Climate Activists Tell the EV Industry to Fix Its Filthy Supply Chain

Saturday’s demonstrators targeted South Korean auto giant Hyundai. In addition to criticizing the company’s reliance on coal-powered steel plants, which a report from climate groups linked to 506 pollution-related premature deaths in 2021, they also denounced the company’s reported labor practices. Last December, a Reuters investigation found undocumented children working in the automaker’s supply chain in Alabama.

“Hyundai does not condone or tolerate violations of labor law,” says Hyundai spokesperson Michael Stewart. “We took swift action in response to reported incidents, including launching a broader review of our US supplier network and collaborating with the US Department of Labor.”

Regarding the company’s climate commitments, Stewart says that Hyundai has set a goal of reaching carbon neutrality by 2025 and is mobilizing significant resources to make sure its supply chain meets or exceeds safety, quality, sustainability, and human rights standards. “We, as an automaker, have to be more active when responding to climate change than companies in other industries,” he adds.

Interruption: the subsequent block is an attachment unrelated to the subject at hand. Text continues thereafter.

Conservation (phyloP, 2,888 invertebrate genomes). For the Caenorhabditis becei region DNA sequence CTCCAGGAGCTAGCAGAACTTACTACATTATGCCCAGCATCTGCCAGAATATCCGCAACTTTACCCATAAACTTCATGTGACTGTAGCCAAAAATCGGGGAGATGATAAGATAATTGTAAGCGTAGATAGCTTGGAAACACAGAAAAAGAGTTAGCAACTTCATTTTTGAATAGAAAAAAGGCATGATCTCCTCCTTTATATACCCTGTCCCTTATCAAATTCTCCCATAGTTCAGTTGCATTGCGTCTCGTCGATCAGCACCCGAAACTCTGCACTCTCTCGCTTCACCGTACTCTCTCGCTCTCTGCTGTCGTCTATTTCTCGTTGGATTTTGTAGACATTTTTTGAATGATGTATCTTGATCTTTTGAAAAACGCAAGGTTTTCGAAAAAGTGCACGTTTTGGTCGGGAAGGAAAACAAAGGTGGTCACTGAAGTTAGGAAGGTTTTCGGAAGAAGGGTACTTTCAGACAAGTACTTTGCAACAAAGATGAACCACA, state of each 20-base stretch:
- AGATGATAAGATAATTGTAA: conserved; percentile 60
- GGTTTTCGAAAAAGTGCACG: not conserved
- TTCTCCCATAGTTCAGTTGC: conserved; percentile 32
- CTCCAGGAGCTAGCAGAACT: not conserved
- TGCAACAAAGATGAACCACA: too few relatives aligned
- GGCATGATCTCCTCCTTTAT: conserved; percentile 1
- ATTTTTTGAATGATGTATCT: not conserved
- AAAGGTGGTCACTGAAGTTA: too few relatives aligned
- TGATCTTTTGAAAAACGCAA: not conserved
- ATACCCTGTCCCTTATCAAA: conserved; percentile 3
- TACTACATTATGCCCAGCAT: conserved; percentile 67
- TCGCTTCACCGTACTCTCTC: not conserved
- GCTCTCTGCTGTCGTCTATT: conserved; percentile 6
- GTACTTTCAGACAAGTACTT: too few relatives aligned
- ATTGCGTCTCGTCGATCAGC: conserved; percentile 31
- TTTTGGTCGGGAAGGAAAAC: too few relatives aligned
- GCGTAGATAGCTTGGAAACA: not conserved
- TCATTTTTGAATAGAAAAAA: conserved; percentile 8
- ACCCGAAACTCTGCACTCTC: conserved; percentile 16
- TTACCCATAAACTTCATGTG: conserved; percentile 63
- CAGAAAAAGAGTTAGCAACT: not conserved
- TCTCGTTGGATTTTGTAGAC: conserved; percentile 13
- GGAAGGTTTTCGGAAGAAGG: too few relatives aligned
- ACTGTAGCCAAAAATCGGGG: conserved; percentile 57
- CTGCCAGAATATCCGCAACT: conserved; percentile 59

As the third-largest global automaker, Hyundai exerts considerable influence over auto suppliers generally, but it is not alone in facing criticism from activists. Saturday’s demonstrators are part of a coalition of climate and labor groups called Lead the Charge, which aims to hold automakers accountable for the impacts of their supply chains on climate, labor, the environment, and Indigenous people’s rights. The organization publishes a leaderboard which ranks 18 major EV makers based on their climate, environmental, and human rights impacts. Hyundai ranked 10th. Mercedes, Ford, and Volvo ranked in the top three.

Lead the Charge focuses its climate assessments on three automobile components: steel, aluminum, and batteries. Collectively, they make up around 70 percent of the lifetime emissions of an EV, according to Polestar and Rivian’s report.

As the top consumer of aluminum and batteries, and the third-largest consumer of steel, automakers wield significant power to push these industries toward more sustainable production, activists argue. “What we’re trying to get the industry to do is to flex their muscles so that some of the steel and aluminum companies will get off their asses and actually do something,” says Groch.

On Friday, demonstrators from the consumer advocacy group Public Citizen unfurled two banners outside the entrance to the auto show, calling out Toyota for its own supply chain practices. They read, “Stop stalling. EVs are the future” and “Drop coal and cut ties to forced labor.”